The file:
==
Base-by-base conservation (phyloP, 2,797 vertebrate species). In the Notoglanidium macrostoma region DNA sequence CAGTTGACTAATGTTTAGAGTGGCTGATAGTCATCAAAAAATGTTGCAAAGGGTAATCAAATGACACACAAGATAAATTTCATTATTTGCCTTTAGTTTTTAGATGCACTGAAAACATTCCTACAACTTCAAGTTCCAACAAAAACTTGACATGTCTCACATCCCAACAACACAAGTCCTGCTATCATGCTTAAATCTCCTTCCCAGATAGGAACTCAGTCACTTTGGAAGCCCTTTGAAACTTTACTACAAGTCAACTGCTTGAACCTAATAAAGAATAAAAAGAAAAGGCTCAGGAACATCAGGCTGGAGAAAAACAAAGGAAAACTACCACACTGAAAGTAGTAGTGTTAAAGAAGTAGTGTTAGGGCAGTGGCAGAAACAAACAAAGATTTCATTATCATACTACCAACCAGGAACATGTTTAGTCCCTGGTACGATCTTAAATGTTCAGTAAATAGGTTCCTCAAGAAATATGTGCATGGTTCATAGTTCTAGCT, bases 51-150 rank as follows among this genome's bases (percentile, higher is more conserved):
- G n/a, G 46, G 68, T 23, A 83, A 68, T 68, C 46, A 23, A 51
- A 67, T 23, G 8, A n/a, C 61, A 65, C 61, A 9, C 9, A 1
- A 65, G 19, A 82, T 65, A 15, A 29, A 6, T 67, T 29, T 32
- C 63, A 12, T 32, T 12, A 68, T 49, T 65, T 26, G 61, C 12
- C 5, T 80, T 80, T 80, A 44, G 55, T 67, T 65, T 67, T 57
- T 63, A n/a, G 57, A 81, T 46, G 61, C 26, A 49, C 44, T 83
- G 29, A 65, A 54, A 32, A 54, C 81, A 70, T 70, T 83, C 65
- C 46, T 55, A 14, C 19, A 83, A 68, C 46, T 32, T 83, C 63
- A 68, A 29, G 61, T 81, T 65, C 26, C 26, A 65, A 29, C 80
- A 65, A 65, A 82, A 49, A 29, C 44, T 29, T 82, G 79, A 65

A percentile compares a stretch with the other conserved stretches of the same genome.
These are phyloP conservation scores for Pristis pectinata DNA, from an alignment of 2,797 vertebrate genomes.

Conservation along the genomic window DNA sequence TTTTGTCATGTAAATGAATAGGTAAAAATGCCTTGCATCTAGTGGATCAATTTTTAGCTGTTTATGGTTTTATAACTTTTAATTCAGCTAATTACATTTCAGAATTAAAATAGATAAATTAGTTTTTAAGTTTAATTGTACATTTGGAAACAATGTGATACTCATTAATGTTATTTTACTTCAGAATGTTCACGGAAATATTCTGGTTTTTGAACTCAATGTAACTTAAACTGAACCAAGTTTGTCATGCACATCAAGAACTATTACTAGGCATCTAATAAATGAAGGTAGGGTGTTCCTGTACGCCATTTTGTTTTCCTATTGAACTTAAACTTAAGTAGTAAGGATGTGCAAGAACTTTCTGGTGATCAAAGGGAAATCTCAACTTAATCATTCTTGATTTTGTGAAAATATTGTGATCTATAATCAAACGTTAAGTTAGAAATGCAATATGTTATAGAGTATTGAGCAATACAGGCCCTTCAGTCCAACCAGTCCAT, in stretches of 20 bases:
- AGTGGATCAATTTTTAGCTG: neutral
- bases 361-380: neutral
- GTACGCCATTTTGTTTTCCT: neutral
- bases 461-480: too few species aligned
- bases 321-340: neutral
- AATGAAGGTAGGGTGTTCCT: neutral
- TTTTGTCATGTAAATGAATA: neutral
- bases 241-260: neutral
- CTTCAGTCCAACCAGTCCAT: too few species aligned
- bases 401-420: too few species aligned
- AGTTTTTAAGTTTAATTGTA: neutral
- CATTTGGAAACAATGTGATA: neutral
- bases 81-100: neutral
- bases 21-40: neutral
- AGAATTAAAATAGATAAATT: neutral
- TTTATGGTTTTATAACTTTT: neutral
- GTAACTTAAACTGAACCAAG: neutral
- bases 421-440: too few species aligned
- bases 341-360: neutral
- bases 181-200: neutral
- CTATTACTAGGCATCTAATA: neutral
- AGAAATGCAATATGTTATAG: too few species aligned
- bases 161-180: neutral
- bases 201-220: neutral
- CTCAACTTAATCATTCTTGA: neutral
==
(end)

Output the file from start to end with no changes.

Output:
Base-by-base conservation (phyloP, 2,797 vertebrate species). In the Notoglanidium macrostoma region DNA sequence CAGTTGACTAATGTTTAGAGTGGCTGATAGTCATCAAAAAATGTTGCAAAGGGTAATCAAATGACACACAAGATAAATTTCATTATTTGCCTTTAGTTTTTAGATGCACTGAAAACATTCCTACAACTTCAAGTTCCAACAAAAACTTGACATGTCTCACATCCCAACAACACAAGTCCTGCTATCATGCTTAAATCTCCTTCCCAGATAGGAACTCAGTCACTTTGGAAGCCCTTTGAAACTTTACTACAAGTCAACTGCTTGAACCTAATAAAGAATAAAAAGAAAAGGCTCAGGAACATCAGGCTGGAGAAAAACAAAGGAAAACTACCACACTGAAAGTAGTAGTGTTAAAGAAGTAGTGTTAGGGCAGTGGCAGAAACAAACAAAGATTTCATTATCATACTACCAACCAGGAACATGTTTAGTCCCTGGTACGATCTTAAATGTTCAGTAAATAGGTTCCTCAAGAAATATGTGCATGGTTCATAGTTCTAGCT, bases 51-150 rank as follows among this genome's bases (percentile, higher is more conserved):
- G n/a, G 46, G 68, T 23, A 83, A 68, T 68, C 46, A 23, A 51
- A 67, T 23, G 8, A n/a, C 61, A 65, C 61, A 9, C 9, A 1
- A 65, G 19, A 82, T 65, A 15, A 29, A 6, T 67, T 29, T 32
- C 63, A 12, T 32, T 12, A 68, T 49, T 65, T 26, G 61, C 12
- C 5, T 80, T 80, T 80, A 44, G 55, T 67, T 65, T 67, T 57
- T 63, A n/a, G 57, A 81, T 46, G 61, C 26, A 49, C 44, T 83
- G 29, A 65, A 54, A 32, A 54, C 81, A 70, T 70, T 83, C 65
- C 46, T 55, A 14, C 19, A 83, A 68, C 46, T 32, T 83, C 63
- A 68, A 29, G 61, T 81, T 65, C 26, C 26, A 65, A 29, C 80
- A 65, A 65, A 82, A 49, A 29, C 44, T 29, T 82, G 79, A 65

A percentile compares a stretch with the other conserved stretches of the same genome.
These are phyloP conservation scores for Pristis pectinata DNA, from an alignment of 2,797 vertebrate genomes.

Conservation along the genomic window DNA sequence TTTTGTCATGTAAATGAATAGGTAAAAATGCCTTGCATCTAGTGGATCAATTTTTAGCTGTTTATGGTTTTATAACTTTTAATTCAGCTAATTACATTTCAGAATTAAAATAGATAAATTAGTTTTTAAGTTTAATTGTACATTTGGAAACAATGTGATACTCATTAATGTTATTTTACTTCAGAATGTTCACGGAAATATTCTGGTTTTTGAACTCAATGTAACTTAAACTGAACCAAGTTTGTCATGCACATCAAGAACTATTACTAGGCATCTAATAAATGAAGGTAGGGTGTTCCTGTACGCCATTTTGTTTTCCTATTGAACTTAAACTTAAGTAGTAAGGATGTGCAAGAACTTTCTGGTGATCAAAGGGAAATCTCAACTTAATCATTCTTGATTTTGTGAAAATATTGTGATCTATAATCAAACGTTAAGTTAGAAATGCAATATGTTATAGAGTATTGAGCAATACAGGCCCTTCAGTCCAACCAGTCCAT, in stretches of 20 bases:
- AGTGGATCAATTTTTAGCTG: neutral
- bases 361-380: neutral
- GTACGCCATTTTGTTTTCCT: neutral
- bases 461-480: too few species aligned
- bases 321-340: neutral
- AATGAAGGTAGGGTGTTCCT: neutral
- TTTTGTCATGTAAATGAATA: neutral
- bases 241-260: neutral
- CTTCAGTCCAACCAGTCCAT: too few species aligned
- bases 401-420: too few species aligned
- AGTTTTTAAGTTTAATTGTA: neutral
- CATTTGGAAACAATGTGATA: neutral
- bases 81-100: neutral
- bases 21-40: neutral
- AGAATTAAAATAGATAAATT: neutral
- TTTATGGTTTTATAACTTTT: neutral
- GTAACTTAAACTGAACCAAG: neutral
- bases 421-440: too few species aligned
- bases 341-360: neutral
- bases 181-200: neutral
- CTATTACTAGGCATCTAATA: neutral
- AGAAATGCAATATGTTATAG: too few species aligned
- bases 161-180: neutral
- bases 201-220: neutral
- CTCAACTTAATCATTCTTGA: neutral